Nineteen years later

Nothing To Be Frightened Of There

Nothing To Be Frightened Of There

Hogwarts will be the making of you, Albus.  I promise you, there is nothing to be frightened of there.

Harry Potter seemingly filled with willful amnesia or aggressive optimism (CC1: Cursed Child Act 1)


I think Harry has worked hard to convince himself of these things.  He is working hard to believe that Hogwarts is safe now--after all, his first-born has apparently been attending without major incident for three years.  And I think he wants to encourage Albus and himself by saying that Hogwarts will be the making of him.  Harry arrived at Hogwarts already in the limelight because he was famous for something he couldn't remember*.  He might have sensed that Albus, who looks so much like his father--a phenomenon with which Harry is familiar--is afraid of the expectations that come with being Harry Potter's son.  And again, it seems to have worked out for James, who has cultivated a prankster/Marauder-grandson/Weasley-twin-nephew persona, which is a significant departure from Harry's trouble-finds-me attitude.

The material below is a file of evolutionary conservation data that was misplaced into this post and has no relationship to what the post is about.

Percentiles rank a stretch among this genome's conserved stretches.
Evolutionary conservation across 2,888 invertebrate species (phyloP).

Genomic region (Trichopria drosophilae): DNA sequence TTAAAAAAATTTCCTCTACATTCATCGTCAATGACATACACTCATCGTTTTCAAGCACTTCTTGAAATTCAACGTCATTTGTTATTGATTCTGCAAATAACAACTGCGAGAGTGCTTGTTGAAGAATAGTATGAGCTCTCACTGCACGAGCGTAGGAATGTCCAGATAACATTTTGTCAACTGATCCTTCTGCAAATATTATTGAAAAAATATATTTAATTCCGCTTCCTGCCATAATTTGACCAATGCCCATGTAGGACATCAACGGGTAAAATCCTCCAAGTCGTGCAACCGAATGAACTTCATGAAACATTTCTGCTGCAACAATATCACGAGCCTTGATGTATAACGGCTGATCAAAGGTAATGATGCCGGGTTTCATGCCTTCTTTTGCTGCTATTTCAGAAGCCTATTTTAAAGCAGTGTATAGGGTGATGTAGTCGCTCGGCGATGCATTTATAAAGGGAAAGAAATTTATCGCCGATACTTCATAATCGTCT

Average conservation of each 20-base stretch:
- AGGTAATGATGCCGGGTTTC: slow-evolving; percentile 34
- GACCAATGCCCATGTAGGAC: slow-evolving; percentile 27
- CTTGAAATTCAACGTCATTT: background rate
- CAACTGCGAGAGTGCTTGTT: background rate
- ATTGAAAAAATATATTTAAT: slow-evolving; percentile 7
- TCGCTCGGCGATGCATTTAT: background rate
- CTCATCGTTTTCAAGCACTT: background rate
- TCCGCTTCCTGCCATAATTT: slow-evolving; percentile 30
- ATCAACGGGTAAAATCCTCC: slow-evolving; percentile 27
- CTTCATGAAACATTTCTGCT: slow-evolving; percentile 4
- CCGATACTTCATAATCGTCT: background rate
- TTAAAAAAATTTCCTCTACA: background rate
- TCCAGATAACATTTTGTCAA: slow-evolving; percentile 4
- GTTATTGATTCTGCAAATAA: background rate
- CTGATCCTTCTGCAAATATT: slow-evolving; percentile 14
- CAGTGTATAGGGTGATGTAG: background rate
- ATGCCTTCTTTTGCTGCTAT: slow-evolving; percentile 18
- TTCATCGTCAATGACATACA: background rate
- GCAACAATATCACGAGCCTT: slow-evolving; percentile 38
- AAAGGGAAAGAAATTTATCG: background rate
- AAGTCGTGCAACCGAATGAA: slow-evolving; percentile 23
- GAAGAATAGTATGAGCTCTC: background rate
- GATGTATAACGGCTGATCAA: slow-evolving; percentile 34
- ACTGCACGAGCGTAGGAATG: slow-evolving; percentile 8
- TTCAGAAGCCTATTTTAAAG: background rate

As kindly as Harry means it, this statement turns out to be kind of grim foreshadowing, as Albus ends up struggling a great deal both with magic and relationships, then abruptly trying to prove himself and nearly heralding in a new era of Voldemort, in which he does not even exist.

*except when in the presence of dementors or, vaguely, when having a nightmare


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